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Discussion Starter #1
Found a very well written and easy to follow basics of using a prong collar:

http://www.fsas.ca/DogInfo/Training/Prong_Collar_Use.htm

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Does your dawg do any of the following ….. Drags you around. Walks on its hind legs choking on a strap or slip collar while it goes. Continually lunges. Refuses to follow unless you drag the animal on their butt. Then consider the prong/pinch collar.

The pinch/prong collar is NOT for every dog and/ or every owner/trainer. Use the minimum collar to get the response you want from your dog. Be it bungee, cord, slip, strap or prong. You should be able to get the response you want from your dog if you are using the right tools and techniques. You should be able to control and work with your dog without constantly 'reminding' him what to do... (nag nag nag nag, jerk jerk jerk pull) Nagging a dog on any collar does nothing to train your dog.

If you are nagging then the dog is IGNORING your corrections! All you are doing is effectively training the dog to ignore you. (this goes hand-in-hand with nagging 'sit-sit-sit-sit-SIT!') We all remember what nagging does to us. Most of us tune out, ignore or fight back against nagging. Dogs are much the same in this regard.

The prong collar is made of interlocking links, each with two blunt prongs that pinch the dog's skin when the collar is tightened. Unlike the chain slip collar, it puts even pressure around the neck by pinching the skin in a band about a half inch wide. No pressure is put directly on the trachea with the prong collar. The prong collar may look intimidating or as if it could be a favourite of Torquemada and the Spanish Inquisition. It isn’t. In point of fact it is less likely to cause injury to the animal than a slip/choke or strap collar. However the prong collar is different and requires that you learn a slightly different approach to handling your dog.

There a two basic types of prong collars. The standard prong collar and the quick release. I don’t recommend the quick release type for large, strong, or intractable dogs as the typical quick release point is a very weak point in these collars. As well don’t choose a prong collar that does not have a swivel attachment ring. Variations of these two do exist.

In selecting a prong collar choose the correct collar for your dog. Collars with “large” prongs should be used on large dogs (over 70 pounds), have long hair, or have thick skin. “Micro” collars are available for small high intensity dogs, Jack Russell Terriers and Toy Poodles immediately come to mind.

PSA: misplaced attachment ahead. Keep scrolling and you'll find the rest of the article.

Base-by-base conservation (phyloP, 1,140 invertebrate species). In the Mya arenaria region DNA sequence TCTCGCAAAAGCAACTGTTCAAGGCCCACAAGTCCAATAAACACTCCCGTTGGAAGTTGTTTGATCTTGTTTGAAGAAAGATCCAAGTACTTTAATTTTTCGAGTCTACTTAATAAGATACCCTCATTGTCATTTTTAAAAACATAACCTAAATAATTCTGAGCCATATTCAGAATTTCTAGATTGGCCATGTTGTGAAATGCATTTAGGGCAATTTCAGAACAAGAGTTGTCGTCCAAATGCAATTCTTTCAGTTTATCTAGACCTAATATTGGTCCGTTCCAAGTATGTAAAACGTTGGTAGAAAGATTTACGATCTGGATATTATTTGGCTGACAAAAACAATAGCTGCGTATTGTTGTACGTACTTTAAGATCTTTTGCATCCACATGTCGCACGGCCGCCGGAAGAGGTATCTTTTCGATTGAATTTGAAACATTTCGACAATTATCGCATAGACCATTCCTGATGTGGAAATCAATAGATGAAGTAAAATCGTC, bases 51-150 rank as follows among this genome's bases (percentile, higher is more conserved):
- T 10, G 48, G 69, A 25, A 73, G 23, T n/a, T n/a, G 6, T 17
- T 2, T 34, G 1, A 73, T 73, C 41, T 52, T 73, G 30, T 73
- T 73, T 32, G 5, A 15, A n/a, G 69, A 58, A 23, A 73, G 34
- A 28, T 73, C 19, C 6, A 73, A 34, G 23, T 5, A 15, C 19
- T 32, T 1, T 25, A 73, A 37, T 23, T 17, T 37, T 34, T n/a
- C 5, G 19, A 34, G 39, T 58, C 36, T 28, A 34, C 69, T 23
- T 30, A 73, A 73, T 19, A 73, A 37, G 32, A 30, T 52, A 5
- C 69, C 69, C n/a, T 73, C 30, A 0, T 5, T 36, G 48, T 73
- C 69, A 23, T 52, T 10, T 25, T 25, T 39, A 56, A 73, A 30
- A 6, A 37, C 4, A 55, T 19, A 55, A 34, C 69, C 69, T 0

The fit of the collar is of primary importance. The length/diameter of the prong collar is adjustable, remove links to shorten the collar and add links to increase the length of the collar. Fit should be such that you can slip one adult finger width under the prong. It should be snug, but not tight, midpoint high on the neck.

NEVER EVER slide a prong collar over your dogs head. One eyed or blind dogs lose a lot in their quality of life. I caution letting any dog run free wearing a prong (or slip collar) unless under close supervision. While the prong collar is less likely to choke your dog if it hangs up on obstacles; ie brush, sticks, fencing; the action of the prong collar will deter your dog from pulling itself free. I have seen a dog in a slip collar jump through brush , a branch got stuck in the ring effectively hanging the dog.

Don’t use the prong collar with a strap collar in place, it can easily interfere with the proper function of the prong collar. Place the prong collar around the dogs neck, switch the lead from the strap collar to the prong collar, remove the strap collar and put the strap collar in your pocket or pack. If you wish a safety in case of the prong collar failing, thread a nylon slip collar through the links of the prong collar and attach it to the same lead.

A note on commands. Heel is the only command to use more than once and don’t over do that one either. Give the heel command “Dimwit Heel” for each change of direction. Give commands in a clear, firm, deep voice. Give commands only once. Anything else is just noise. You know Charlie Brown and the teacher? Wawwa Wawwa Wawwa Blah Blah Bah Blah. That is what you will sound like to your dog and they will tune you out very quickly.
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Heeling